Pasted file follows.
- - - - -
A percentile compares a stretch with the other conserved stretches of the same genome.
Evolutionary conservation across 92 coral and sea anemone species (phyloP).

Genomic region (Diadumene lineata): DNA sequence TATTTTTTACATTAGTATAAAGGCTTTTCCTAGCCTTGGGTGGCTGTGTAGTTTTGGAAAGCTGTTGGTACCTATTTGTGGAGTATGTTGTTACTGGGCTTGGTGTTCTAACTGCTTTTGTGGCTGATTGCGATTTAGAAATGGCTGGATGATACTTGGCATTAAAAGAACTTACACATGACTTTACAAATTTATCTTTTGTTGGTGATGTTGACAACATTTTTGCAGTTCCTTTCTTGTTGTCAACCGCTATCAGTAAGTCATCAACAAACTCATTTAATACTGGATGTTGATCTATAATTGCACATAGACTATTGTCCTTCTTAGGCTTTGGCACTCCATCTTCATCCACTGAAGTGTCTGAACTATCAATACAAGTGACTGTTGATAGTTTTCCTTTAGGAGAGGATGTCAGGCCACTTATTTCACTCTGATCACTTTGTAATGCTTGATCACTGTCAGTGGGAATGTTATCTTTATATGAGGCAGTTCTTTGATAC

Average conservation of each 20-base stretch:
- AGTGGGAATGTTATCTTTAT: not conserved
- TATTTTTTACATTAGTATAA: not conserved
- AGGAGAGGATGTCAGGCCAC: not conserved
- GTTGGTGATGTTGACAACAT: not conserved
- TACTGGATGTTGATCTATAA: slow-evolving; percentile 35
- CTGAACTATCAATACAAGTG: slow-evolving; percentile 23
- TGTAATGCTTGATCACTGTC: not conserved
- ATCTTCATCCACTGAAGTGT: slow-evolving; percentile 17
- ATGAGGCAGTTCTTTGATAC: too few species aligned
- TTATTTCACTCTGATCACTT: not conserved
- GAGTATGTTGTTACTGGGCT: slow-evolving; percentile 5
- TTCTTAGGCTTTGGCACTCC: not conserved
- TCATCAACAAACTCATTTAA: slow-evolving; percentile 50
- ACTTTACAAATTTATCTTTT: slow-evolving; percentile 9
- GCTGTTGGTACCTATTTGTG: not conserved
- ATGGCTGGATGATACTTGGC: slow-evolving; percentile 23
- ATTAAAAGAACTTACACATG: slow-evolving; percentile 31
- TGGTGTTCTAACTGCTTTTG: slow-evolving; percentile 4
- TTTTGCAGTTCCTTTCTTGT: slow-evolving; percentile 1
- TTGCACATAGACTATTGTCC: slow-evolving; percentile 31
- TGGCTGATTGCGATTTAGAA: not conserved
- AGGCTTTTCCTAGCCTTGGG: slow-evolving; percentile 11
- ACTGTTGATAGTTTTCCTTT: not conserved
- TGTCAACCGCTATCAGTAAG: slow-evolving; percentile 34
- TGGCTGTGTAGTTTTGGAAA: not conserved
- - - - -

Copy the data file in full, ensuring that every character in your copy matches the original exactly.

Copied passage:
A percentile compares a stretch with the other conserved stretches of the same genome.
Evolutionary conservation across 92 coral and sea anemone species (phyloP).

Genomic region (Diadumene lineata): DNA sequence TATTTTTTACATTAGTATAAAGGCTTTTCCTAGCCTTGGGTGGCTGTGTAGTTTTGGAAAGCTGTTGGTACCTATTTGTGGAGTATGTTGTTACTGGGCTTGGTGTTCTAACTGCTTTTGTGGCTGATTGCGATTTAGAAATGGCTGGATGATACTTGGCATTAAAAGAACTTACACATGACTTTACAAATTTATCTTTTGTTGGTGATGTTGACAACATTTTTGCAGTTCCTTTCTTGTTGTCAACCGCTATCAGTAAGTCATCAACAAACTCATTTAATACTGGATGTTGATCTATAATTGCACATAGACTATTGTCCTTCTTAGGCTTTGGCACTCCATCTTCATCCACTGAAGTGTCTGAACTATCAATACAAGTGACTGTTGATAGTTTTCCTTTAGGAGAGGATGTCAGGCCACTTATTTCACTCTGATCACTTTGTAATGCTTGATCACTGTCAGTGGGAATGTTATCTTTATATGAGGCAGTTCTTTGATAC

Average conservation of each 20-base stretch:
- AGTGGGAATGTTATCTTTAT: not conserved
- TATTTTTTACATTAGTATAA: not conserved
- AGGAGAGGATGTCAGGCCAC: not conserved
- GTTGGTGATGTTGACAACAT: not conserved
- TACTGGATGTTGATCTATAA: slow-evolving; percentile 35
- CTGAACTATCAATACAAGTG: slow-evolving; percentile 23
- TGTAATGCTTGATCACTGTC: not conserved
- ATCTTCATCCACTGAAGTGT: slow-evolving; percentile 17
- ATGAGGCAGTTCTTTGATAC: too few species aligned
- TTATTTCACTCTGATCACTT: not conserved
- GAGTATGTTGTTACTGGGCT: slow-evolving; percentile 5
- TTCTTAGGCTTTGGCACTCC: not conserved
- TCATCAACAAACTCATTTAA: slow-evolving; percentile 50
- ACTTTACAAATTTATCTTTT: slow-evolving; percentile 9
- GCTGTTGGTACCTATTTGTG: not conserved
- ATGGCTGGATGATACTTGGC: slow-evolving; percentile 23
- ATTAAAAGAACTTACACATG: slow-evolving; percentile 31
- TGGTGTTCTAACTGCTTTTG: slow-evolving; percentile 4
- TTTTGCAGTTCCTTTCTTGT: slow-evolving; percentile 1
- TTGCACATAGACTATTGTCC: slow-evolving; percentile 31
- TGGCTGATTGCGATTTAGAA: not conserved
- AGGCTTTTCCTAGCCTTGGG: slow-evolving; percentile 11
- ACTGTTGATAGTTTTCCTTT: not conserved
- TGTCAACCGCTATCAGTAAG: slow-evolving; percentile 34
- TGGCTGTGTAGTTTTGGAAA: not conserved